Here is HTBS’s Tim Koch report from the official weigh-in and announcement of the crews for the upcoming Boat Race between Oxford and Cambridge on 7 April. Tim writes:
The official weigh-in and crew announcement for the 158th Oxford – Cambridge Boat Race took place on Monday 5 March. It was held in view of the 2012 Olympic Stadium, a reminder of one of the few events that will draw a bigger audience than the ‘Battle of the Blues’.
The names, facts, and numbers are as follows:
Bow: Moritz Schramm (Germany) 91.8 kg
2: Jack Lindeman (USA) 94.6 kg
3: Mike Thorp (UK) President, Blue 91.8 kg
4: David Nelson (Australia) Blue 92.8 kg
5: Alexander Scharp (Australia) 95.6 kg
6: Steve Dudek (USA) 109.6 kg
7: Alex Ross (New Zealand) 102 kg
Stroke: Niles Garratt (USA) 92.2 kg
Cox: Ed Bosson (UK) 55.6 kg
Bow: Alexander Woods (UK) 77.8 kg
2: William Zeng (USA) 82.4 kg
3: Kevin Baum (USA) 91.6 kg
4: Hanno Wienhausen (Germany) 93.6 kg
5: Karl Hudspith (UK) President, Blue 91.2 kg
6: Alex Davidson (UK) 94.6 kg
7: Dan Harvey (UK) 79.6 kg
Stroke: Roel Haen (Netherlands) 96.8 kg
Cox: Zoe De Toledo (UK) 49.6 kg
Oxford cox Zoe De Toledo
Excluding the cox, Cambridge averages 96.3 kg / 211.9 lbs while Oxford averages nearly 8 kg / 17.5 lbs a man lighter at 88.4 kg / 194.5 lbs. The Light Blues are helped in the battle to gain the psychological advantage of being the heavier crew by their six man, the 109.6 kg / 241.1 lbs American Steve Dudek. There are always stories that crews will drink large amounts of water before stepping on the scales in an effort to appear heavier. Some thought that Dudek’s beard was also an attempt to weigh more than Thorsten Engelmann, who is the heaviest man ever to take part in the race at 110.8 kg / 243.8 lbs. Of course, Cambridge was the heaviest crew last year – and lost. A crew racing over four miles on the Thames Tideway needs a lot more than a few extra pies inside them.
Following interviews with the crews and coaches, I asked former BBC journalist Martin Gough for his initial impression of the proceedings.
It was interesting to see the difference in demeanour of the two coaches in interviews, even though Cambridge weighed in with a significant advantage. Oxford’s Sean Bowden – aiming this year to secure his 11th win in 18 attempts – was all smiles, clearly enjoying the sparring, while his counterpart Steve Trapmore was clearly very nervous. Perhaps the media attention played a part but Trapmore was also very honest about the size of the task ahead, admitting, “I think we’ve got a long journey ahead of us.”
In Britain there is often criticism over the lack of British students in Boat Race crews, usually from people who have little or nothing to do with rowing. It is perhaps understandable that they are protective of a much loved ‘national institution’ but I do not have a problem with this. It is the ‘Oxford – Cambridge’ Boat Race and the participants are genuine students at those establishments. There are no lower entrance requirements or academic standards for international oarsmen. Indeed, it has been proven that Blues get slightly better than average degrees, probably because of the high level of time management required to balance training and studying. There are also those who do not like the increasing ‘professionalism’ of this amateur race but they may gain some compensation from the fact that four of this years rowers only learned to row at university (Alex Woods and Dan Harvey for Oxford, and Alex Ross and Moritz Schramm for Cambridge). One criticism of the race that has come more from inside the sport than out is the exclusion of women from the Tideway race. As Martin Gough reported a few weeks ago, this is set to change – eventually. Martin comments:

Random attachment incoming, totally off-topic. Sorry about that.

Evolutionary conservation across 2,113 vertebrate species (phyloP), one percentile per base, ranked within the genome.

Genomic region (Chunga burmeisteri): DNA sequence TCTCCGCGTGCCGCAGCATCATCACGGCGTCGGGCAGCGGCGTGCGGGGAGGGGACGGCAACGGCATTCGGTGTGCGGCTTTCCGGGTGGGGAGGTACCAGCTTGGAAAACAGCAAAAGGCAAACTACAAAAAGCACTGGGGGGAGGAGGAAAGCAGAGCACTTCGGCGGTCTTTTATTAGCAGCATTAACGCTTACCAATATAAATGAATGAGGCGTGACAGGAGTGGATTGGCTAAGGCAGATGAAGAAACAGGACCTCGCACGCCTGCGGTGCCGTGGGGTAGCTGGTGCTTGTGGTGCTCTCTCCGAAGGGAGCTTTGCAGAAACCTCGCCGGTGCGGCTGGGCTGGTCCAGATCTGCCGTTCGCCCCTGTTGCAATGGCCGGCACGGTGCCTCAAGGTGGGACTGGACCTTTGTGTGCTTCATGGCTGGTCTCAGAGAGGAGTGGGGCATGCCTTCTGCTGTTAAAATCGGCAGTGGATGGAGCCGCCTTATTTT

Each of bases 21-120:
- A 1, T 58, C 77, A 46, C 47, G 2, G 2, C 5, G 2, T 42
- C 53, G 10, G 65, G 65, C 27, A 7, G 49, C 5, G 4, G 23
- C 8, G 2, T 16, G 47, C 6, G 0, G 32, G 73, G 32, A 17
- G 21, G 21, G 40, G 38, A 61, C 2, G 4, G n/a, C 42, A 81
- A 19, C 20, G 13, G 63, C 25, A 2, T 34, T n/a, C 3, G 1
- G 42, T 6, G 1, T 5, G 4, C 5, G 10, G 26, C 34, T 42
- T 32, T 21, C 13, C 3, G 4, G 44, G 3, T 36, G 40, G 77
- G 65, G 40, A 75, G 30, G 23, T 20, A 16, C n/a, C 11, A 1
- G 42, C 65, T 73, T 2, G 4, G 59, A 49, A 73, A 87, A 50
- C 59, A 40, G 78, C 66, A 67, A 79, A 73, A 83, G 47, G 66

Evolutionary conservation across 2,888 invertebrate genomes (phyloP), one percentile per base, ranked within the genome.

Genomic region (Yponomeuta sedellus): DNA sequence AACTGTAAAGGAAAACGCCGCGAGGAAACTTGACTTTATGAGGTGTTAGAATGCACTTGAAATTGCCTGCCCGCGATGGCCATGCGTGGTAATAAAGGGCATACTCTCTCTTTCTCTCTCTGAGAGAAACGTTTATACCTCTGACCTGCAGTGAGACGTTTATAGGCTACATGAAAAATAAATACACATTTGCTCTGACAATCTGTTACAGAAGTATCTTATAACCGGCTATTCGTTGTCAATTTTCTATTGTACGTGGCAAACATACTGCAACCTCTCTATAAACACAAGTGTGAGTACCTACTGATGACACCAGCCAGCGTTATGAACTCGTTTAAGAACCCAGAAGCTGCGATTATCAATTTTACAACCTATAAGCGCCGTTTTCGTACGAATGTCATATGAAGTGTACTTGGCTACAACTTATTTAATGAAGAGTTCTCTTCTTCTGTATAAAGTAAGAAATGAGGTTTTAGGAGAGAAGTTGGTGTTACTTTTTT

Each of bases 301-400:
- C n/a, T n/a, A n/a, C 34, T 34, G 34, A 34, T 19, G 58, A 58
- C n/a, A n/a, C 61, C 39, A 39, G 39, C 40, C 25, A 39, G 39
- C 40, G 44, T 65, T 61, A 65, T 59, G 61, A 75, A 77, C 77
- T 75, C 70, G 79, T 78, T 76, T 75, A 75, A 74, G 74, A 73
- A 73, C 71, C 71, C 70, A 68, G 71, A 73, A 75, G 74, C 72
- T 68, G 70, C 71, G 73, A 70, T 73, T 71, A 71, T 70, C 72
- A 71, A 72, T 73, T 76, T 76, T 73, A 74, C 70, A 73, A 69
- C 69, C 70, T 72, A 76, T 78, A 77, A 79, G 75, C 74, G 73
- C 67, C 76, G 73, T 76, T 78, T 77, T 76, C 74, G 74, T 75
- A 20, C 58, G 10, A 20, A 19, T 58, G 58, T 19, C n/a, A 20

Many asked why the decision to move the Women’s Boat Race to take place alongside the men’s on the tidal Thames was not made sooner; now they are asking why we have to wait for three years after the announcement for the move to actually take place but there is a lot of work to do before then. Results from Saturday’s Women’s Eights Head – where Cambridge finished ninth and Oxford 21st – confirmed they are among the best crews in the UK but not (like the men) the best in the world, and hence the need for further investment and improvement in infrastructure. Then there are the logistics of staging a third race, along with TV coverage and a following flotilla, alongside the men’s blue-boat race and reserve race in a limited tidal spot. More details are bound to emerge as plans take shape over the next few months.
When I asked Martin what he though the peculiar aspects of this year’s race were, he very interestingly extended his answer to cover the future of the Boat Race and its historic relationship with British international rowing.
The strength of the Boat Race squads is always diminished in an Olympic year – although Bowden believes president Karl Hudspith and six-man Alex Davidson could both be in the Great Britain squad in future – but it will be interesting to see whether current internationals take part in 2013, as they have previously at the start of each four year run up to the next Olympics. The GB team is one that likes to keep its rowers based at a central HQ and there have been arguments in the past with oarsmen training at Oxford and Cambridge. Also American universities seem to be recruiting British oarsmen more heavily, with many offering full scholarships, which may cut down the numbers applying to these two institutions.
It would be ironic if, just as the women receive sponsorship to enable some of them to pursue an international rowing career via participation in the Boat Race, this route to representing one’s country becomes one less used by the men.
The Race, which is sponsored by Xchanging for the last time, will take place at 14:15 on Saturday, 7 April.